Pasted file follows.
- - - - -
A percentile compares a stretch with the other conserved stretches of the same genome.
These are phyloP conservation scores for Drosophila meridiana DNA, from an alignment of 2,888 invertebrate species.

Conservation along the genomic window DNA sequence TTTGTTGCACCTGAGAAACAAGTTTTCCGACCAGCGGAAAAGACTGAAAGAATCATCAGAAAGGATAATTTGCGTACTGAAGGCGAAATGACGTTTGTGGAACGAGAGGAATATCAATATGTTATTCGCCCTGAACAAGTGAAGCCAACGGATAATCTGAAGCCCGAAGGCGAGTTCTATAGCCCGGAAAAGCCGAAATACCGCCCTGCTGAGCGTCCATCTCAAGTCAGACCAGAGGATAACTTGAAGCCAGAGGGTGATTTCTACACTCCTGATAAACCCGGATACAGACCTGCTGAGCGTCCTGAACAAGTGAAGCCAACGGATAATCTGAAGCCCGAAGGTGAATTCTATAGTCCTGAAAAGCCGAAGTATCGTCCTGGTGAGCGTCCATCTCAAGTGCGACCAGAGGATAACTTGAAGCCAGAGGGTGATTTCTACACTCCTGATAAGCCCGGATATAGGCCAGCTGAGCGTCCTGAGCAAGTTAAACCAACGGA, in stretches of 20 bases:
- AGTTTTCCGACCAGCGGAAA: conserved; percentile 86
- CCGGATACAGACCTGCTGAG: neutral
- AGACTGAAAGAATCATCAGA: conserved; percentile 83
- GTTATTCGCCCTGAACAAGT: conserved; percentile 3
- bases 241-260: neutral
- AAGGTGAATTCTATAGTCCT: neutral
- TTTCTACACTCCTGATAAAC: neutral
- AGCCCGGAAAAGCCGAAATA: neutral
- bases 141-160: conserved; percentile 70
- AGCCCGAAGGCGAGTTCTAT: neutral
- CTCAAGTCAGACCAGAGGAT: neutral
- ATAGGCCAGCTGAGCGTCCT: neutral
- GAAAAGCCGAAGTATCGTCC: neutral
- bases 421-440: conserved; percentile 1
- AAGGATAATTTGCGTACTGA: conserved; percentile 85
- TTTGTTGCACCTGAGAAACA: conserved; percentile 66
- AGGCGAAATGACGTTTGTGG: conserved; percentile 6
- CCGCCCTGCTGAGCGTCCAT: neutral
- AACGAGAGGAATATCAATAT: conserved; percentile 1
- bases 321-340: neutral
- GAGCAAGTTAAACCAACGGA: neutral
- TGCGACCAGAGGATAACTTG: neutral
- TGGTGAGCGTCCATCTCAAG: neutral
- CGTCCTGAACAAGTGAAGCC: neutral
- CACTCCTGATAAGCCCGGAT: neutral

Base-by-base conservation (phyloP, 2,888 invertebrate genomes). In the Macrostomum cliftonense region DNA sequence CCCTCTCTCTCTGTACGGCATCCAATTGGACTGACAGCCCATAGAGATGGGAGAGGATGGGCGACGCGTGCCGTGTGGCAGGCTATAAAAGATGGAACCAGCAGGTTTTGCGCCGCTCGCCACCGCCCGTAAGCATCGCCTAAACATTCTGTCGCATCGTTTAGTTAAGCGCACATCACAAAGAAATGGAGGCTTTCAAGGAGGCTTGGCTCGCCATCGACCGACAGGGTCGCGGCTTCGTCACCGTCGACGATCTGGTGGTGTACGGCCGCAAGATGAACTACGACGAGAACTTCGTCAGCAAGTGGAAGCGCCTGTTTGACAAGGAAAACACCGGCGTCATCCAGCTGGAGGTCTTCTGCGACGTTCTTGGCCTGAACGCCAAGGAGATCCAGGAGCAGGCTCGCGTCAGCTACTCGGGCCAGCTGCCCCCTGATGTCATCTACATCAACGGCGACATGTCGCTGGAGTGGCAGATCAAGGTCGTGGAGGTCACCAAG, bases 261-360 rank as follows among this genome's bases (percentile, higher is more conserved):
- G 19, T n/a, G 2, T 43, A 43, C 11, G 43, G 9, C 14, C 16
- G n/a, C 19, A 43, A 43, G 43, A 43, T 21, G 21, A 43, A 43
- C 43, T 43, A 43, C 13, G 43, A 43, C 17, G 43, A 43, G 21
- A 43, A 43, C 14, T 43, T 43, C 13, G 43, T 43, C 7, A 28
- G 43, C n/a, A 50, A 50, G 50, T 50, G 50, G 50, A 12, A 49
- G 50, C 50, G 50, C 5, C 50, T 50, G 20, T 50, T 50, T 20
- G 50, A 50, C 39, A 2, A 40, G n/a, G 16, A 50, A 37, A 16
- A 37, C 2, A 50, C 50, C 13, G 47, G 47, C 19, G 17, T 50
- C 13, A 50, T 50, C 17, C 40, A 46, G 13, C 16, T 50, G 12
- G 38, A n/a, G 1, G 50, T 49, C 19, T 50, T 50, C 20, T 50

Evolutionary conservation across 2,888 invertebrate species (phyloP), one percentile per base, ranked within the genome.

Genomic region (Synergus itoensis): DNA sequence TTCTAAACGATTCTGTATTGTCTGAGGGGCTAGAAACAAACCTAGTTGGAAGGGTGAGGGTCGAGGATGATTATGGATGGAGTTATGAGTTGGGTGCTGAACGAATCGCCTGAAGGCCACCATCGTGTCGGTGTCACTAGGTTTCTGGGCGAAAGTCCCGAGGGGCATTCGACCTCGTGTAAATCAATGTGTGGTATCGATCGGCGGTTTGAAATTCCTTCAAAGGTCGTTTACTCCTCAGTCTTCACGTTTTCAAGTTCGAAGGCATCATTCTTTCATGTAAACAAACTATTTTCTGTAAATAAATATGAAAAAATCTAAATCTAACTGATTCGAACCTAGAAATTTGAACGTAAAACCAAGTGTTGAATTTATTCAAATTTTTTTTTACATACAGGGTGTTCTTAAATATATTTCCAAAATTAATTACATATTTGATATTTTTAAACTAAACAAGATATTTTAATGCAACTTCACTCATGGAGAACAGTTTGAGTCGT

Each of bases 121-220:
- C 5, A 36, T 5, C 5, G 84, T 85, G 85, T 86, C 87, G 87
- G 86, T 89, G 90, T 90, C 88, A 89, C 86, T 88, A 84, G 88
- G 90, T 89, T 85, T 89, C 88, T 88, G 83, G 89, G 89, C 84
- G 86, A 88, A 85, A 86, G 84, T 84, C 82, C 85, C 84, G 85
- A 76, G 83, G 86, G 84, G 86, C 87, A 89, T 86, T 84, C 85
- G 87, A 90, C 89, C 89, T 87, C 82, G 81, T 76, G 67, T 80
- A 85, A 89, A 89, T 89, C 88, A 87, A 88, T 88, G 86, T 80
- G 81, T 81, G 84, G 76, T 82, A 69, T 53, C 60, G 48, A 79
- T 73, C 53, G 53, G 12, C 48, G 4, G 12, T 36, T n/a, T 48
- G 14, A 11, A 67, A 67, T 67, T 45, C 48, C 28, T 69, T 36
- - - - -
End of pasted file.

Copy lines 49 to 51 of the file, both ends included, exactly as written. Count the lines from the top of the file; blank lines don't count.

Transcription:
- A 85, A 89, A 89, T 89, C 88, A 87, A 88, T 88, G 86, T 80
- G 81, T 81, G 84, G 76, T 82, A 69, T 53, C 60, G 48, A 79
- T 73, C 53, G 53, G 12, C 48, G 4, G 12, T 36, T n/a, T 48